Exhibition review: And Others – Movements, Explorations and Artists in Latvia 1960–1984

"Results of the Revision." Review of the exhibition And Others – Movements, Explorations and Artists in Latvia 1960–1984, Riga Art Space, Riga, Latvia, November 17 — December 30, 2010.

Published in Studija 76, no. 1 (2011): 30-37.

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Results of the Revision

Excerpt:

A revisionist view of the recent past has become topical, and it could be said that we are experiencing a miniature renaissance. Only instead of antique culture we are once again turning to the relatively recent Soviet period. The development of this renaissance at the beginning of the 21st century in Latvia was marked by a number of large-scale events and publications, which have formed an indispensable background to the AND OTHERS exhibition.

The earliest harbinger of this revision of cultural heritage was in 1993, when the cultural historical exposition The Goat Climbed up into the Sky was opened at the Literature and Art History Museum. It is significant that at that time it was specifically the “informals”, the phenomenon of alternative culture and the meeting place of 1960s young artists and intellectuals (that is, Kaza [or ‘Goat’, a cafe in Old Riga]) that became the focus of public attention. The exhibitions thereafter have focused mainly on a reassessment of established values, staying away from risky “otherness” and informalism.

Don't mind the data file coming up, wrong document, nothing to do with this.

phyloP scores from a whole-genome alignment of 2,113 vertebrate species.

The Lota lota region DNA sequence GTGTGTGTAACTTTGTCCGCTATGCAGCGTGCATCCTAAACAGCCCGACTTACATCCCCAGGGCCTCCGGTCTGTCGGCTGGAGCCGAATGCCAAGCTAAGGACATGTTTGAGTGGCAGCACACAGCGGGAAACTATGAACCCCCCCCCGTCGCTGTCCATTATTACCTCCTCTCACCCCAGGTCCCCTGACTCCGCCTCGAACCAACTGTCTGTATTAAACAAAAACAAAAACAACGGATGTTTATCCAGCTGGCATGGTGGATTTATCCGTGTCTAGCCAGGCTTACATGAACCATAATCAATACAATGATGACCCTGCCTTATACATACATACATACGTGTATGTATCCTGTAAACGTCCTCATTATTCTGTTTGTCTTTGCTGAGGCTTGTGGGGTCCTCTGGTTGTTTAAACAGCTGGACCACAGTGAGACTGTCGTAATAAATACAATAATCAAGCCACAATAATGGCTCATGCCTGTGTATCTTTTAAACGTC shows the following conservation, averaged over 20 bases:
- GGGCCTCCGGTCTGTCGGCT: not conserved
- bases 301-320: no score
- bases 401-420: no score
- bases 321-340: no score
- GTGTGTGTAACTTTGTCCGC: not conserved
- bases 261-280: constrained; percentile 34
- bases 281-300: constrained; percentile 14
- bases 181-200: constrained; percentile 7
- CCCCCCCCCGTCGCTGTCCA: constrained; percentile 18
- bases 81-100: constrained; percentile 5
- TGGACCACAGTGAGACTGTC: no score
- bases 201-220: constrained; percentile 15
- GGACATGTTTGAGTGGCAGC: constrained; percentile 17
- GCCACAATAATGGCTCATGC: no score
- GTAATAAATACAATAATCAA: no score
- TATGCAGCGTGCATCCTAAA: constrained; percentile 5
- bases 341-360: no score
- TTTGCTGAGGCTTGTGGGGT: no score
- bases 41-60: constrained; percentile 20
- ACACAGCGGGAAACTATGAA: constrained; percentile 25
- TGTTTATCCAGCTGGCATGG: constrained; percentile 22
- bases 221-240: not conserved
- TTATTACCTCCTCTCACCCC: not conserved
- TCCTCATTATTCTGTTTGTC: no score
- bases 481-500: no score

[. . . ]

The exhibition AND OTHERS expressed the goal of showing those “movements, explorations and artists” who had not yet featured in the contents of exhibitions presented up till now. As Anita Vanaga writes in the exhibition catalogue, “the exhibition AND OTHERS inspects the period of time between 1960 and 1984, hoping to put a finger on some undervalued phenomenon that has stayed under the radar, unnoticed, or hoping at least to find unnoticed connections between known things.”

However, in order to say who those “others” are, one must clearly know who the rest were. According to the catalogue text, this could be “the official artistic canon”6 or “conventional forms of official realism”, but not always. This gives foundation for a theoretical discussion, because, so it seems, as yet art historians have not been able to agree on clear criteria that could characterize “official art” in Latvia during the period of Soviet rule. The curator of the AND OTHERS exhibition, Vilnis Vējš, points out that “to describe the art against which AND OTHERS should be positioned was not the aim of the exhibition. (..) To a certain degree the exhibition must define two things at once, but still focus on the second. Visually, the first could be seen at the retrospective exhibitions held by the Artists’ Union and the Museum.”

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